There are certain instincts that I have that may be stronger because of my experiences as an African American. I don’t think they’re exclusive to African Americans but I think I maybe feel them more acutely. I think I would be very interested in having a civil rights division that is serious about enforcing civil rights. I think that when it comes to an issue like education for example, I feel great pain knowing that there are children in a lot of schools in America who are not getting anything close to the kind of education that will allow them to compete. And I think a lot of candidates, Republicans and Democrats, feel concern for that. But when I know that a lot of those kids look just like my daughters, maybe it’s harder for me to separate myself from their reality. Every time I see those kids, they feel like a part of me.
Barack Obama is a ‘‘post-racial’’ candidate, even though he rejects the concept as representing a ‘‘shortcut to racial reconciliation’’ that ignores the ‘‘long legacy of Jim Crow and slavery.’’ Still, he clearly has been successful in appealing to many white voters as well as to blacks.
Obama remarked, ‘‘I don’t have a lot of patience with identity politics, whether it’s coming from the right or the left.’’ This impatience includes claims of ‘‘colorblindness as a means to deny the structural inequalities’’ in society and those self-appointed arbiters of African American culture who declare who is and who isn’t black enough. Obama argues that his ability to attract widespread support is not due to his race but rather to his ability to make people feel comfortable and to feel that he cares.
‘‘That level of empathy is not a consequence of my DNA. It’s a consequence of my experience,’’ Obama explained.
Today, a number of public officials are part of the Tiger Woods phenomenon. Tiger Woods is a multiracial golf champion, and his background gives him enhanced publicity at country clubs across America.
Colin Powell, whose parents were Jamaican immigrants, is also part of this trend. While General Powell is black, he is not a descendent of American slaves. Benjamin Wallace-Wills observed:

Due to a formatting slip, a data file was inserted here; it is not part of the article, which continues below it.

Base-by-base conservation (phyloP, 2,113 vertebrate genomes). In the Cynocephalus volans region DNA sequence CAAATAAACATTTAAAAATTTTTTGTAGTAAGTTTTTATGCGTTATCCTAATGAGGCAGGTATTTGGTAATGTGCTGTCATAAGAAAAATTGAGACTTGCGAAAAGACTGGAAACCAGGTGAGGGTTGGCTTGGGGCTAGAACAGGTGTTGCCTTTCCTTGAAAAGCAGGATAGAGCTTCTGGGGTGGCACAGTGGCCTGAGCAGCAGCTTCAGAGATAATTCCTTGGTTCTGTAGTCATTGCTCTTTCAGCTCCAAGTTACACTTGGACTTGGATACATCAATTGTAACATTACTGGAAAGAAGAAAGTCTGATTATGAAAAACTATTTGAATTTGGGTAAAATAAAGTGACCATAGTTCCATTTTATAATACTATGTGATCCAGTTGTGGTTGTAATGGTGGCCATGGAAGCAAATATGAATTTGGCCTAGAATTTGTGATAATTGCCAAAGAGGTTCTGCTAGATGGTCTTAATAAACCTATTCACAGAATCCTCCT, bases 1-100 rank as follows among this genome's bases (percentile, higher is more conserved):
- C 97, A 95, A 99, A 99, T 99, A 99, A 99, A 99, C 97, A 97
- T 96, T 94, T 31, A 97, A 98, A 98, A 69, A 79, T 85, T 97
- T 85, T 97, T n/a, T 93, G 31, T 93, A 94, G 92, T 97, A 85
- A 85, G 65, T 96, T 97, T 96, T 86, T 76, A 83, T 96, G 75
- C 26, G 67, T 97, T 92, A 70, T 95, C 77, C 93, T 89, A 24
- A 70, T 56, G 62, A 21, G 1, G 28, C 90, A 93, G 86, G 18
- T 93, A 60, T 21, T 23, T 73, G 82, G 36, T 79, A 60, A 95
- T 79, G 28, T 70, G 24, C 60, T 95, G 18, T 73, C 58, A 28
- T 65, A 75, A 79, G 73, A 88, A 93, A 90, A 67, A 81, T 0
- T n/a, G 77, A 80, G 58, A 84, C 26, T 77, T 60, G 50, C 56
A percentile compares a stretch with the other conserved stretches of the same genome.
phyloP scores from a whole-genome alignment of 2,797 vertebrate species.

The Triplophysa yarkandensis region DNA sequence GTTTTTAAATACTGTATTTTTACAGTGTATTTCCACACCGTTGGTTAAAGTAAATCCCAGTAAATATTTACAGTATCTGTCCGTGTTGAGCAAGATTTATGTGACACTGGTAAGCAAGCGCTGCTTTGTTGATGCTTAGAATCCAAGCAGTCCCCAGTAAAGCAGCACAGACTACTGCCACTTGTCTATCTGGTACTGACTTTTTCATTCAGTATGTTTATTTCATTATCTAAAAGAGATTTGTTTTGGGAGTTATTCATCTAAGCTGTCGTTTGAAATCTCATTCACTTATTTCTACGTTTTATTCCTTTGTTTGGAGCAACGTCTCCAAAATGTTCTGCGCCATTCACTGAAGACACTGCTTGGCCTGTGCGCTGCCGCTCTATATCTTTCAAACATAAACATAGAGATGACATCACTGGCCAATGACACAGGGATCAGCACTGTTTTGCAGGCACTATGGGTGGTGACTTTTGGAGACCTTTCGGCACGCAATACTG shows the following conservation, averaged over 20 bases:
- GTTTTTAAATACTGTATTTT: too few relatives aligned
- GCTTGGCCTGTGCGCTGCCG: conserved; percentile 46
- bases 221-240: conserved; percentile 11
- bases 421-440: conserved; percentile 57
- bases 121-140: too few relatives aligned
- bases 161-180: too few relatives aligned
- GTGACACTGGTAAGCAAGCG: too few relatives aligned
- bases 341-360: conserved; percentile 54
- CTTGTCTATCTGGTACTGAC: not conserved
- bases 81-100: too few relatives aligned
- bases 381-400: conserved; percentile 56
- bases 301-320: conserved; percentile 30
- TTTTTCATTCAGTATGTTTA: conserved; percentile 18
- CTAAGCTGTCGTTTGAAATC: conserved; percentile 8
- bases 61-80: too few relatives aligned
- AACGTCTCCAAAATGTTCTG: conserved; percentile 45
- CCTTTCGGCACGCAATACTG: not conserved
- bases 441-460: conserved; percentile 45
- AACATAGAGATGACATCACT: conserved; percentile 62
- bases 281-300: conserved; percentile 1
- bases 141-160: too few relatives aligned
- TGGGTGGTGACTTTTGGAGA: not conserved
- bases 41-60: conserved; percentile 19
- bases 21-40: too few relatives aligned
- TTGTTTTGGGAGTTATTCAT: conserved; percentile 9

Yet there are a few black politicians for whom their race isn’t a ball-and-chain, but a jet engine—the feature that launches them into stardom. For this small group of black politicians, race has been an advantage because whites see in them confirmation that America, finally, is working. Consequently, all give off the sense that they have transcended traditional racial categories, by signaling in their speech and demeanor, their personal narratives and career achievements, that they fully share in the culture and values of mainstream America; they are able to transcend race through the simple fact of class. Just as importantly, they also transcend ideology by declaring with their rhetoric and policy positions a self-conscious independence from the conventional politics of their parties.
People who fit this description tend to be either products of the military, such as Douglas Wilder and Powell, or were educated at elite universities, such as Harold Ford and Obama. Dealing with the complex intersections of race and ideology is difficult, but Obama shows that it is possible. As Congressman Bobby Rush, a former political rival turned supporter of Obama’s presidential bid, mused in an interview with Newsweek magazine, ‘‘You know, Moses could not have been effective had he not been raised the son of Pharaoh’s daughter. Moses had a relationship inside the palace, he knew the ways and wherefores of the palace.… Barack has that capacity to move in and out of privilege and power.’’
As he entered the Senate, Obama reflected on the exclusive club to which he now belongs, ‘‘When you think of the history of the Senate, what is striking is the degree to which this institution has single-handedly blocked the progress of African Americans for much of our history.
That’s a sad testament to our institution. It’s a stain on the institution. I don’t perceive now that the battles that are going on in the Senate revolve around race as much as they revolve around economics.’’ During his first two years in the Senate, Obama did not generally emphasize racial issues, with the possible exception of his statements in the after-math of Hurricane Katrina, discussed in the next chapter. He also has not played a leading role in the Congressional Black Caucus. It appears that he does not want to be seen as the leader of black America. When he spoke at a Congressional Black Caucus reception recently, the senator graciously thanked several caucus leaders by name and then concluded with a short but telling statement: ‘‘I’m looking forward to working with you on behalf of all Americans.’’